Artistic Entrepreneurship: The Business of Art and the Art of Business
George Musgrave [+]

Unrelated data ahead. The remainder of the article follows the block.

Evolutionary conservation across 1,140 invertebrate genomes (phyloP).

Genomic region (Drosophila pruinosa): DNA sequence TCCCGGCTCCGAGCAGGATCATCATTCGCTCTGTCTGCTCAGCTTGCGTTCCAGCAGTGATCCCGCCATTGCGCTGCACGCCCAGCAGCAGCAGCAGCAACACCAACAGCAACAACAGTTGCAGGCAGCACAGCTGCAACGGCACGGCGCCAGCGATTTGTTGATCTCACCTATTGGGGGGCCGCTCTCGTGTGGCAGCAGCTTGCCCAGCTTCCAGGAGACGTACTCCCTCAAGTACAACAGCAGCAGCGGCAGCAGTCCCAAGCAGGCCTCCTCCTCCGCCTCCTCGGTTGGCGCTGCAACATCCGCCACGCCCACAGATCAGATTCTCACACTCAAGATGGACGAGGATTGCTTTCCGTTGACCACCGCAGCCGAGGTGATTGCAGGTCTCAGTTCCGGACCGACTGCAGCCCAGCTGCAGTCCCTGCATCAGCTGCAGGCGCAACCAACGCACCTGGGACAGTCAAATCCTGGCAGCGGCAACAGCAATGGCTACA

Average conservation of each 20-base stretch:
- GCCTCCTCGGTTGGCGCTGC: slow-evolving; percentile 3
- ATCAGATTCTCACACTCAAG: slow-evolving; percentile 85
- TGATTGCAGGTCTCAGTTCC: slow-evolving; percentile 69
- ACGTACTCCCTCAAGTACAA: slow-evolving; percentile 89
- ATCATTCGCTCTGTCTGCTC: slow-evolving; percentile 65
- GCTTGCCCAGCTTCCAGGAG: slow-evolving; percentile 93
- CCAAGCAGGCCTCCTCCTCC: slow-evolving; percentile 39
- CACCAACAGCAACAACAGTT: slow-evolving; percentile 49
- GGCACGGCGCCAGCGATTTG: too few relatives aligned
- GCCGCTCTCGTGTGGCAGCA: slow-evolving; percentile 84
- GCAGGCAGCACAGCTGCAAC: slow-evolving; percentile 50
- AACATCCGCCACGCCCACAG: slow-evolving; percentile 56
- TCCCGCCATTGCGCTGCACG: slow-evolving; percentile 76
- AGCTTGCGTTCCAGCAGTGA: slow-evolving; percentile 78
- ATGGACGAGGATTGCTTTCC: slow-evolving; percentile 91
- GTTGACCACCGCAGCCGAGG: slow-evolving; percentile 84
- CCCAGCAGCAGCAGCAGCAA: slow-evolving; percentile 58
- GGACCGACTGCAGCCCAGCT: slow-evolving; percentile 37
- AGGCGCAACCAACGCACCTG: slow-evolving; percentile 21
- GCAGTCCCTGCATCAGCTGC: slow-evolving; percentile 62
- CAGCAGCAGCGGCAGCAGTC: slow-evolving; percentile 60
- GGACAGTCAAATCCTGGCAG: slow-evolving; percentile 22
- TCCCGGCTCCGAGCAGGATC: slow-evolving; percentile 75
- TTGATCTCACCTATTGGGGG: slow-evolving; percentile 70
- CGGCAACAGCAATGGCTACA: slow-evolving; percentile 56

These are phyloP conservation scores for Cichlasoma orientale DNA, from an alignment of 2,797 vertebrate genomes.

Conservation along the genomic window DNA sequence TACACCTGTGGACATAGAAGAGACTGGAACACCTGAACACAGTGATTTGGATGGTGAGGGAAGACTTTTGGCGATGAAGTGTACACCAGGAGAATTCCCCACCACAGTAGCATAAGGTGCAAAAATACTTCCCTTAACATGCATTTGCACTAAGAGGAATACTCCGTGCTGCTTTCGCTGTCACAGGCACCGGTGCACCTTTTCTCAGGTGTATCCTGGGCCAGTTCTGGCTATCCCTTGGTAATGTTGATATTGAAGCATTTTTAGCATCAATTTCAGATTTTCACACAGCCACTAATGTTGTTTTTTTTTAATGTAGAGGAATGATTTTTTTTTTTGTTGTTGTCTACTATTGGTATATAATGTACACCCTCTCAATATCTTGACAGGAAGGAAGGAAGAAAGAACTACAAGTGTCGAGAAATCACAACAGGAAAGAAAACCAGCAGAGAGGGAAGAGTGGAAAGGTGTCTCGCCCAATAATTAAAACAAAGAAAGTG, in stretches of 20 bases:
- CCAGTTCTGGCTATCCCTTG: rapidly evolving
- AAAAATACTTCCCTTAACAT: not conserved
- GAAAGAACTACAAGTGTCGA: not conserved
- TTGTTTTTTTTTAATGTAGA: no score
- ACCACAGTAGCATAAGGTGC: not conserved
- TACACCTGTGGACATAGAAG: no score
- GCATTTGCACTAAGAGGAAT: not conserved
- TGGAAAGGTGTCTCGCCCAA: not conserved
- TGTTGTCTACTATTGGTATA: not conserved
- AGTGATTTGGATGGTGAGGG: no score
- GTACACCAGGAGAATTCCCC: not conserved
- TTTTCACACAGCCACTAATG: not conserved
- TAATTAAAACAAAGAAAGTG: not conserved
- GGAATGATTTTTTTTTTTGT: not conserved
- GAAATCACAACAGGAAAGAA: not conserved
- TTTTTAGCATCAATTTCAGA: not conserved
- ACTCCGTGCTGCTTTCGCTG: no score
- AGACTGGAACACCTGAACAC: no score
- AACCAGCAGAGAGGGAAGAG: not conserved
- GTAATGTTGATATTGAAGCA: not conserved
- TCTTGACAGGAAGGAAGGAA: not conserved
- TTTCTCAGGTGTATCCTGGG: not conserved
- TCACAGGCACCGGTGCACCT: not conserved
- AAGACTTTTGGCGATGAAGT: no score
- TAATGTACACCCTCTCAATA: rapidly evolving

If contemporary neoliberalism has a buzzword it would be that of ‘entrepreneurship’; the AirBnb-esque entrepreneurialisation of society whereby we are all rendered agents of our destiny in the exemplification of individualisation. Indeed, the notion that artists are themselves entrepreneurs is a concept which feels uncomfortable to those who adhere to a romanticised notion of creativity, and yet, artists are, and always have been, businesses of sorts. After all, as Bourdieu suggests, all agents seek profit, but not all profit is necessary fiscal. The central question of this chapter is; how does artistic entrepreneurship look and feel for artists today? That is, if the communicative heart of the music industry is the artists whose creative vision and desire to be heard propels the other components in the machine, what is the impact of an entrepreneurial orientation of their lives? Using the book’s central themes of ‘stickiness’ and the ‘power law’, this chapter will explore the ways in which todays artists seek to resolve the contradictions of the ‘Babel Objection’: ‘if everyone speaks at once how can anyone be heard’? How do todays artists entrepreneurially manoeuvre through that which Kretschmer evocatively describes as “the noise of creative ambition”, and what do their behaviours suggest to us about wider changes in not only the creative economy, but for art more generally? In an environment of desperate collaboration in order to differentiate oneself from the masses and ultimately achieve stickiness – of democratisation butting heads with the imperative for artistic uniqueness – how do artists feel that this strategic orientation towards creativity impacts their lives? In the absence of Vasari, we need new ways to understand the live of the artists, and these artistic lives are ones driven by entrepreneurial motivations which have profound ramifications for the ways in which artists live their lives. In essence, we might argue that the ultimate entrepreneurial success of artists is in fact simply being able to make music in the first place; carving out the time and space in cyberspaces ubiquity of urgencies against the backdrop of the ever collapsing structures of social democratic safety-nets which crumble under the relentless pressure of neoliberalism’s power, akin to Atlas’s knees finally buckling as the world weighs too heavily on his weary frame. Ultimately, what is the fate of these entrepreneurs who’s experiences of the world become the musical content we are all in this business to listen to and enjoy.